Daniel Krawisz is becoming a figurehead in the Bitcoin Cash journey, acting not only as an ambassador for a token-based Bitcoin system but also as a facilitator for pushing the ideals of Bitcoin Cash into the mainstream. Trawling through Krawisz Twitter page offers an insight into his world, with tweets such as this one, offering scope into why he believes Bitcoin Cash is the future, leaving Bitcoin Core in the dark.
I’ll try once I feel like the community has grown less toxic. Right now I’m more interested in comparing the two sides to see how much effort they are willing to put into engaging with me. If bch does and btc doesn’t, that’s evidence I can present to other people.
— Daniel Krawisz (@DanielKrawisz) March 26, 2018
During his presentation at the recent Satoshi’s Vision Conference Krawisz maps out the pathway which he believes offers the most sensible global move towards a cash-based cryptocurrency system. The diagram depicts a path through ICO’s and Hedge Funds which move towards Brokerage Accounts via Mining and Exchanges. A brokerage account allows users to move with currency much more freely as opposed to a Hedge Fund which is traditionally more of a storage facility than a live, fluid account. It must be mentioned that brokerage accounts are taxable, which might in turn be essential if cryptocurrency does become a physical token, the logistics of this however are quite complicated as we know.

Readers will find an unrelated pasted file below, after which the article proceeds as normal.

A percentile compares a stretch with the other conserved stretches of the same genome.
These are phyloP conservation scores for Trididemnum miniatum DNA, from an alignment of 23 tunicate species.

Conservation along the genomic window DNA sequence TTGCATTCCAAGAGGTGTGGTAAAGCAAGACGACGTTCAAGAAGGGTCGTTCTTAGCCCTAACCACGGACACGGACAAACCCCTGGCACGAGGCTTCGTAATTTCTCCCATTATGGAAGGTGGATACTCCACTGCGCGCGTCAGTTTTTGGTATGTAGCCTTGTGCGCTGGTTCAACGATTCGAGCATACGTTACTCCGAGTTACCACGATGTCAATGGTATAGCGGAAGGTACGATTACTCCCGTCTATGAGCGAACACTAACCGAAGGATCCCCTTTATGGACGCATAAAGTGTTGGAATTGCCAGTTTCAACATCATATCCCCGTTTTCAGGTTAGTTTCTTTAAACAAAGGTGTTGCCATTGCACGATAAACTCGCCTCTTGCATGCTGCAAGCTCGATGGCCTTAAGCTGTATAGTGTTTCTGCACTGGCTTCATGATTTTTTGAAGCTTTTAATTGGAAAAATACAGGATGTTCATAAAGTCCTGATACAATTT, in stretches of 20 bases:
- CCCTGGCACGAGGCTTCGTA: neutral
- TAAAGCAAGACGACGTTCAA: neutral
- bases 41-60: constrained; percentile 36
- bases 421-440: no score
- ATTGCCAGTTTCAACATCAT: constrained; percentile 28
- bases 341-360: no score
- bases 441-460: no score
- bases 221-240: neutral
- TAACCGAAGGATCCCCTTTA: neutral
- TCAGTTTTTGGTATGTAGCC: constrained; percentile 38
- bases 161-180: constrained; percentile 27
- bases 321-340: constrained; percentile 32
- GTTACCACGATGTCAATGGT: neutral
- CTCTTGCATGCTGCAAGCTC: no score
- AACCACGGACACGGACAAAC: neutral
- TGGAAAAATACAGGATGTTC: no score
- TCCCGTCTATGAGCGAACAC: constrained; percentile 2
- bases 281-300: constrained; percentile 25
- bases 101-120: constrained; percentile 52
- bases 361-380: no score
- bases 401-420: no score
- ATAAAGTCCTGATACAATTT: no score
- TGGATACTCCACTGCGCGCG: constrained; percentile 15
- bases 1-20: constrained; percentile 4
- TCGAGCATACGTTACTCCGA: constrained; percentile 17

Krawisz highlights several benefits that he believes lend themselves to physical cash, or as he puts it, to a ‘native token’. With tokens, the risk of the receiver being unable to spend the value of it is reduced. People engaged in token to token transfers are more likely able to go on to continue spending, thus circulating the currency, unlike in digital realms were the currency might not move again for a long period of time.
Krawisz also believes that tokens have the best chance of being supported by hardware wallets, with mainstream banks like Santander talking about future mobile phone apps, this is quite a relevant point. Krawisz believes that any native token must be compatible with any wallet, again quite an important point to consider if the tokens creators don’t want to inadvertently limit their audience. He does go into some depth with regards to other considerations such as BIP70 payment protocols being extended to include group addresses and group address parameters being integrated into the Bitcoin URI standard to ensure the currency continues to become more open and more universal.
As expected, Karwisz did of course pay some mention to the Bitcoin Core ‘cults’ he opposes, stating that ‘nobody is worried the core group will learn fast enough to stay ahead’. To me, this shows Karwisz has an inspiring level of confidence in the potential Bitcoin Cash, and other token-based systems must break into the world of physical, mainstream currency. He believes any changes made must be small and simple and that through creativity, native tokens might very well be the future.